The vast mystery that is China demands attention. A journey to this land opens to visitors a geographical, historical and cultural encyclopedia that offers a breathtaking exploration of various worlds within one world.
China is the world’s third largest country, after Russia and Canada. Its most mountainous terrain rises in the west with Tibet and the mighty Himalayas. At 8,847 meters, Mount Everest is the world’s highest peak. China’s lowest point, the Turpan Depression, 154 meters below sea level, is scooped out in its vast north-west. The great mountainous highlands of west China, together with the forbidding deserts of Gobi and Taklimakan in the north acted as a huge barrier to China’s expansion. The land increasingly flattens out the farther east you travel. The vast majority [90 percent] of the population lives along China’s coast or in the fertile lands that line the Yangtze river, Yellow river, Pearl river and the Mekong river. Most of the cultivable land is irrigated by these river systems. Two-thirds of the land is too mountainous, arid or otherwise unsuitable for agriculture. China’s coastline is an affluent bundle of Special Economic Zones [SEZs] and thriving ports. Continue reading →
Sichuan [Four Rivers] province’s most abiding impression could well be its spicy cuisine, famous for its diversity and comprising over 5,000 dishes such as twice-cooked pork, spicy chicken with peanuts [which I loved!], fish-fragranced sliced pork, and long dumplings. Noodles are eaten as a snack. A legendary dish in Chengdu is pock-marked Grandma’s beancurd. It was invented 90 years ago by a Grandma with spots on her face. Not many knew about the dish or ate it. An important poet once visited her and the meal, thereafter, became the most popular one in the city. Continue reading →
It was my last morning in Xi’an. My flight had been delayed. After breakfast I, hence, strolled over to the Tang Dynasty Art Museum, an absolute treasure trove of Tang artistic and cultural accomplishments, to fill in the hours. From plans of the city to Tang silk robes, skilful paintings to make-up styles, the museum was both delightful and enlightening. It was like a crash course in Tang culture. Herewith some excerpts from lessons learnt. Continue reading →
The north is the historic heartland of China. Chinese civilisation first blossomed along the lower reaches of the muddy Yellow river. The provinces of Shaanxi and Shanxi in the north are stained with the yellow earth that die the Yellow river ochre. As China’s cradle, the north is unequivocally Han in custom and folklore, possessing a cultural continuity. All Chinese traditions flow from this northern fountainhead.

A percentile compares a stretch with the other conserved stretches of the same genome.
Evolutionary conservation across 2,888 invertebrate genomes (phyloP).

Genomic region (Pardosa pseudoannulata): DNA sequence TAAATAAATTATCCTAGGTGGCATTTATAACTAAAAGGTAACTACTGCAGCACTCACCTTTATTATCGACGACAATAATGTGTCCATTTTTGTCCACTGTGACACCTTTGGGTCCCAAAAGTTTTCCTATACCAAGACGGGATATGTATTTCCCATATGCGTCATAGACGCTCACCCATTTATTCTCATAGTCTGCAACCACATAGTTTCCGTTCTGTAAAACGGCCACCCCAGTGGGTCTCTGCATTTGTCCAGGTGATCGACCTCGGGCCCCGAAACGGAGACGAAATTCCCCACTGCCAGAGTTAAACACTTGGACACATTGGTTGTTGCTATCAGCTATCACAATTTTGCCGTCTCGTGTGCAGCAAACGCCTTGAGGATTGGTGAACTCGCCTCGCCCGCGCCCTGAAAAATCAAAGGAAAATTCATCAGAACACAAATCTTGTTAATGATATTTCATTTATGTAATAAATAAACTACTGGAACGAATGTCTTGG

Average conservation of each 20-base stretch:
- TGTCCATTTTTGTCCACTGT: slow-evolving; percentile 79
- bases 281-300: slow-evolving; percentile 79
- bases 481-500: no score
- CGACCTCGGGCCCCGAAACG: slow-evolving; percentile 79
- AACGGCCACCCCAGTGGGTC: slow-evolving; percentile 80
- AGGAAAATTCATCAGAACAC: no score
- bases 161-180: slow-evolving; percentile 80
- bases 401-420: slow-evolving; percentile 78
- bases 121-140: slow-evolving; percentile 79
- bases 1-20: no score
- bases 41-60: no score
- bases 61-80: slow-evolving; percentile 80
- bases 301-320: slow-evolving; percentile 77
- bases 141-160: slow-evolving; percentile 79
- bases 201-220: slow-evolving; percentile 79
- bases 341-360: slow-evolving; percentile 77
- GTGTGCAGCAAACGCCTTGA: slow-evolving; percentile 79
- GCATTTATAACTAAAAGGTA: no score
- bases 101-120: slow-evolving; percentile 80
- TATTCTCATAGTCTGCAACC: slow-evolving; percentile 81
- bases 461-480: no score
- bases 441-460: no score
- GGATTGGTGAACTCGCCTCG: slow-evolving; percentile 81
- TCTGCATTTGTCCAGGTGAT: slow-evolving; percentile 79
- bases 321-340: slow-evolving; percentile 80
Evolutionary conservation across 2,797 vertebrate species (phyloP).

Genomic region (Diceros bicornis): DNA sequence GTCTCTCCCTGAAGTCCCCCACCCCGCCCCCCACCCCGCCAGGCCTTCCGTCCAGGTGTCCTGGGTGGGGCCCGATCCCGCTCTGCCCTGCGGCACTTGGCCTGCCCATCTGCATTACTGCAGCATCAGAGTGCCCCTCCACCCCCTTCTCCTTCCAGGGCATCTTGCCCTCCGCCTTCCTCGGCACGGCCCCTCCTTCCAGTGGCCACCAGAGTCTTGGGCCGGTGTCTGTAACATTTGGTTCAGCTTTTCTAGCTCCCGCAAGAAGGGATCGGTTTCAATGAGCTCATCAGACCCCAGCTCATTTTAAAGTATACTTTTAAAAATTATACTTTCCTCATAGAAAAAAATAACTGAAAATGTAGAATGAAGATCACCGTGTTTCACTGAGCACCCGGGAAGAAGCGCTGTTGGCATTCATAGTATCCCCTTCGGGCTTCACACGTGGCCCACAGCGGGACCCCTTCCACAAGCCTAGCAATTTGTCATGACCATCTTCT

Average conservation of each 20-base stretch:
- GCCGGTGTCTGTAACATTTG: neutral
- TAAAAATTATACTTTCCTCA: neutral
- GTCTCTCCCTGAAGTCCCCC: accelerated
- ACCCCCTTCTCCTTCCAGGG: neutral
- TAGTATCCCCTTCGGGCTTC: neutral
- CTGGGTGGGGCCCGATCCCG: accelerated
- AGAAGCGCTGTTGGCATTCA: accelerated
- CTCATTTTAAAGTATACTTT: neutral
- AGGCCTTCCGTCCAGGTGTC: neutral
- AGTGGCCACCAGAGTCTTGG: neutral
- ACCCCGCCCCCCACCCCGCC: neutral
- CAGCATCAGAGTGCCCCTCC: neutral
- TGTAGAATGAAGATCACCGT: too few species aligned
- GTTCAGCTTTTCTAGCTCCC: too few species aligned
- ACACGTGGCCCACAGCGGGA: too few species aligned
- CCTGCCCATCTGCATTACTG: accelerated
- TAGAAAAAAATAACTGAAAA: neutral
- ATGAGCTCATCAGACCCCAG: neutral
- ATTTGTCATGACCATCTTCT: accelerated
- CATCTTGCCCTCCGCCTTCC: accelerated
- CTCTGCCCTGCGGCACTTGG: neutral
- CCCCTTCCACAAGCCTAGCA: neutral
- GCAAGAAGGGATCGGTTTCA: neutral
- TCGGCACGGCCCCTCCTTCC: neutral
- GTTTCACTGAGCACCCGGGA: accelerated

Xi’an and Chang’an
The revered and eternal city of Xi’an, capital of Shaanxi province, is one of China’s most important monuments. The city grew considerably under the first emperor of the Qin. The affluent Silk Road began here during the Han dynasty (206 BC-220 AD). Later incoming foreign emissaries brought with them an Islamic flavour that still lingers today. It has been the national capital of 11 dynasties; its zenith was reached in Tang dynasty China (618-907 AD) when it was called Chang’an. The Tang city grid pattern still survives in Xi’an today, as does a considerable quantity of celebrated architecture. Continue reading →
One of the greatest building enterprises in the history of the world is the Great Wall of China. Not so much one wall as a collection of ramparts, the punctuated Great Wall straddles China from the Yellow Sea in the east to its crumbling finale in the Gobi Desert. In its entirety, it is 6,430 kilometres long. Continue reading →
Fronting the Forbidden City, the sweeping square of the Gate of Heavenly Peace—Tiananmen Square—is the soul of China and the world’s largest square. The vast expanse of paving stones covering 100 acres is a colossal statement of state power. Chairman Mao is interred here and the monolithic Chinese parliament overlooks the square.
Tiananmen Gate with its huge portrait of Mao is the viewing stand for military parades. In the centre of the square stands the Monument to the People’s Heroes. South of this is the Mao Zedong Mausoleum, where the waxen-faced great helmsman lies in state. The hall was constructed the year after Mao’s death in 1976.
The square doubles as a huge park, with couples strolling languidly hand in hand, children playing, and enthusiastic kite flying.